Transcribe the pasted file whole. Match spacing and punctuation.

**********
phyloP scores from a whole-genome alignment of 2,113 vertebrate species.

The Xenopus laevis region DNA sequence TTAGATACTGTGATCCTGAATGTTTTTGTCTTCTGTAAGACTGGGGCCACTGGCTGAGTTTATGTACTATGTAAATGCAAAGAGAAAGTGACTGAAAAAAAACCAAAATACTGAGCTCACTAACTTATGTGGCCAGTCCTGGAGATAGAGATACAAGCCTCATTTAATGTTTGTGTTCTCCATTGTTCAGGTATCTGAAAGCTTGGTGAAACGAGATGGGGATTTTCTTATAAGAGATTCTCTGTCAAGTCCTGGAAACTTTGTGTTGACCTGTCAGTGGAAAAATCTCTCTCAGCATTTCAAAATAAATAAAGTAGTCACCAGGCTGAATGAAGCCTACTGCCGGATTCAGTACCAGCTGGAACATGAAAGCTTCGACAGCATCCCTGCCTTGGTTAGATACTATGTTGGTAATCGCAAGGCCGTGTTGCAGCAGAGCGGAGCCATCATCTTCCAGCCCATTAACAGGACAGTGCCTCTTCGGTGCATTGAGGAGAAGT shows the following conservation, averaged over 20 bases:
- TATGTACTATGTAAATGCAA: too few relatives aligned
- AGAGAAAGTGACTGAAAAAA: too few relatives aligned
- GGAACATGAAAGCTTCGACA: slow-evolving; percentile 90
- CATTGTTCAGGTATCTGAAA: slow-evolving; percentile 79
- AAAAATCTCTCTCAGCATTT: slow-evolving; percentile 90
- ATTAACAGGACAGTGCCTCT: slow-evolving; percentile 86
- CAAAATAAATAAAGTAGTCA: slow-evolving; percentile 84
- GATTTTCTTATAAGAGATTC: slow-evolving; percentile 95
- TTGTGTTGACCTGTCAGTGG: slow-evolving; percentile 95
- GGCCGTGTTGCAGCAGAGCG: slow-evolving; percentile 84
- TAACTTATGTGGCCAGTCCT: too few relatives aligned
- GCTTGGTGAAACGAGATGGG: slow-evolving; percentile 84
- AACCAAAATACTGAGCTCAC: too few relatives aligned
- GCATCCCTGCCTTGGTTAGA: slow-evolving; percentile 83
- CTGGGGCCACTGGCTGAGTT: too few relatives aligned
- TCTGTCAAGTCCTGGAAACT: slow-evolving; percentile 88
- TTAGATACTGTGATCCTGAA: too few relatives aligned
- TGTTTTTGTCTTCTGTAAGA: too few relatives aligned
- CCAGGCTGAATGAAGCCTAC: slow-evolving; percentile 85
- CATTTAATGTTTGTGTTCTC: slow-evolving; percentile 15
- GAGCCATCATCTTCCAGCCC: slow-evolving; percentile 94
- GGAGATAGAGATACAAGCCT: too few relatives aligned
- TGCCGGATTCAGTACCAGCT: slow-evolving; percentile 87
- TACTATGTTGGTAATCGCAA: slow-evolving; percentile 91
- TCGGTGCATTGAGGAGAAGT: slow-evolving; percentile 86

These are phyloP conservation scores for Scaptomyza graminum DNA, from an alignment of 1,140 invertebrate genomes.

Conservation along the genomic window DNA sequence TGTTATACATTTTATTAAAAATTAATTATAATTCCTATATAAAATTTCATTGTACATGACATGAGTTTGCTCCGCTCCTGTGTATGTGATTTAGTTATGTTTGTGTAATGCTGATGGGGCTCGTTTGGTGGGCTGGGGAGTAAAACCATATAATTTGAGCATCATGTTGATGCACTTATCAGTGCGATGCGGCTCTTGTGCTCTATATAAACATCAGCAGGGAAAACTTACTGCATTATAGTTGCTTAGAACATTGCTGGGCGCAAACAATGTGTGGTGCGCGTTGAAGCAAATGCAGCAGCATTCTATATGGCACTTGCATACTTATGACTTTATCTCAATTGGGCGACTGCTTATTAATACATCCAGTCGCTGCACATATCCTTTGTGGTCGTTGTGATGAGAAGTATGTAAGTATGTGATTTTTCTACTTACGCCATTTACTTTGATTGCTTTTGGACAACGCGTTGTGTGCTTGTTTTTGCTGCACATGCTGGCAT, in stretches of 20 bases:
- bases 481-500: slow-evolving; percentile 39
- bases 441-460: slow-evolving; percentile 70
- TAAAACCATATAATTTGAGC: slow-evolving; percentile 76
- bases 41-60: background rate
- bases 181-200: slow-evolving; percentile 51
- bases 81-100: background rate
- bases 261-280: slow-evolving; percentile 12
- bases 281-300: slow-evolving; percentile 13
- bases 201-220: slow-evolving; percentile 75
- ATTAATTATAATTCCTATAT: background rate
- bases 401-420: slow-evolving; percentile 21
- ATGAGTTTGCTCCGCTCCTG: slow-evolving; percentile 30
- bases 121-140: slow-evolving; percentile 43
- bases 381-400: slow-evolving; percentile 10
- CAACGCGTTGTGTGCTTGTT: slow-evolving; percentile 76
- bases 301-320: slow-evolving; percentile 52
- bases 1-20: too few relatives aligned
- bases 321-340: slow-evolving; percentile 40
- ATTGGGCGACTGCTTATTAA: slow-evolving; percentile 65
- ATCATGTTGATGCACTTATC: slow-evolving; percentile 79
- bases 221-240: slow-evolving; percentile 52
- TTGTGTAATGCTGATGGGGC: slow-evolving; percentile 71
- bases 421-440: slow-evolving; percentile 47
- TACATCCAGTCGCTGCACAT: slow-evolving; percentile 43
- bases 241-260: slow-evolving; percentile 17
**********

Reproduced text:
phyloP scores from a whole-genome alignment of 2,113 vertebrate species.

The Xenopus laevis region DNA sequence TTAGATACTGTGATCCTGAATGTTTTTGTCTTCTGTAAGACTGGGGCCACTGGCTGAGTTTATGTACTATGTAAATGCAAAGAGAAAGTGACTGAAAAAAAACCAAAATACTGAGCTCACTAACTTATGTGGCCAGTCCTGGAGATAGAGATACAAGCCTCATTTAATGTTTGTGTTCTCCATTGTTCAGGTATCTGAAAGCTTGGTGAAACGAGATGGGGATTTTCTTATAAGAGATTCTCTGTCAAGTCCTGGAAACTTTGTGTTGACCTGTCAGTGGAAAAATCTCTCTCAGCATTTCAAAATAAATAAAGTAGTCACCAGGCTGAATGAAGCCTACTGCCGGATTCAGTACCAGCTGGAACATGAAAGCTTCGACAGCATCCCTGCCTTGGTTAGATACTATGTTGGTAATCGCAAGGCCGTGTTGCAGCAGAGCGGAGCCATCATCTTCCAGCCCATTAACAGGACAGTGCCTCTTCGGTGCATTGAGGAGAAGT shows the following conservation, averaged over 20 bases:
- TATGTACTATGTAAATGCAA: too few relatives aligned
- AGAGAAAGTGACTGAAAAAA: too few relatives aligned
- GGAACATGAAAGCTTCGACA: slow-evolving; percentile 90
- CATTGTTCAGGTATCTGAAA: slow-evolving; percentile 79
- AAAAATCTCTCTCAGCATTT: slow-evolving; percentile 90
- ATTAACAGGACAGTGCCTCT: slow-evolving; percentile 86
- CAAAATAAATAAAGTAGTCA: slow-evolving; percentile 84
- GATTTTCTTATAAGAGATTC: slow-evolving; percentile 95
- TTGTGTTGACCTGTCAGTGG: slow-evolving; percentile 95
- GGCCGTGTTGCAGCAGAGCG: slow-evolving; percentile 84
- TAACTTATGTGGCCAGTCCT: too few relatives aligned
- GCTTGGTGAAACGAGATGGG: slow-evolving; percentile 84
- AACCAAAATACTGAGCTCAC: too few relatives aligned
- GCATCCCTGCCTTGGTTAGA: slow-evolving; percentile 83
- CTGGGGCCACTGGCTGAGTT: too few relatives aligned
- TCTGTCAAGTCCTGGAAACT: slow-evolving; percentile 88
- TTAGATACTGTGATCCTGAA: too few relatives aligned
- TGTTTTTGTCTTCTGTAAGA: too few relatives aligned
- CCAGGCTGAATGAAGCCTAC: slow-evolving; percentile 85
- CATTTAATGTTTGTGTTCTC: slow-evolving; percentile 15
- GAGCCATCATCTTCCAGCCC: slow-evolving; percentile 94
- GGAGATAGAGATACAAGCCT: too few relatives aligned
- TGCCGGATTCAGTACCAGCT: slow-evolving; percentile 87
- TACTATGTTGGTAATCGCAA: slow-evolving; percentile 91
- TCGGTGCATTGAGGAGAAGT: slow-evolving; percentile 86

These are phyloP conservation scores for Scaptomyza graminum DNA, from an alignment of 1,140 invertebrate genomes.

Conservation along the genomic window DNA sequence TGTTATACATTTTATTAAAAATTAATTATAATTCCTATATAAAATTTCATTGTACATGACATGAGTTTGCTCCGCTCCTGTGTATGTGATTTAGTTATGTTTGTGTAATGCTGATGGGGCTCGTTTGGTGGGCTGGGGAGTAAAACCATATAATTTGAGCATCATGTTGATGCACTTATCAGTGCGATGCGGCTCTTGTGCTCTATATAAACATCAGCAGGGAAAACTTACTGCATTATAGTTGCTTAGAACATTGCTGGGCGCAAACAATGTGTGGTGCGCGTTGAAGCAAATGCAGCAGCATTCTATATGGCACTTGCATACTTATGACTTTATCTCAATTGGGCGACTGCTTATTAATACATCCAGTCGCTGCACATATCCTTTGTGGTCGTTGTGATGAGAAGTATGTAAGTATGTGATTTTTCTACTTACGCCATTTACTTTGATTGCTTTTGGACAACGCGTTGTGTGCTTGTTTTTGCTGCACATGCTGGCAT, in stretches of 20 bases:
- bases 481-500: slow-evolving; percentile 39
- bases 441-460: slow-evolving; percentile 70
- TAAAACCATATAATTTGAGC: slow-evolving; percentile 76
- bases 41-60: background rate
- bases 181-200: slow-evolving; percentile 51
- bases 81-100: background rate
- bases 261-280: slow-evolving; percentile 12
- bases 281-300: slow-evolving; percentile 13
- bases 201-220: slow-evolving; percentile 75
- ATTAATTATAATTCCTATAT: background rate
- bases 401-420: slow-evolving; percentile 21
- ATGAGTTTGCTCCGCTCCTG: slow-evolving; percentile 30
- bases 121-140: slow-evolving; percentile 43
- bases 381-400: slow-evolving; percentile 10
- CAACGCGTTGTGTGCTTGTT: slow-evolving; percentile 76
- bases 301-320: slow-evolving; percentile 52
- bases 1-20: too few relatives aligned
- bases 321-340: slow-evolving; percentile 40
- ATTGGGCGACTGCTTATTAA: slow-evolving; percentile 65
- ATCATGTTGATGCACTTATC: slow-evolving; percentile 79
- bases 221-240: slow-evolving; percentile 52
- TTGTGTAATGCTGATGGGGC: slow-evolving; percentile 71
- bases 421-440: slow-evolving; percentile 47
- TACATCCAGTCGCTGCACAT: slow-evolving; percentile 43
- bases 241-260: slow-evolving; percentile 17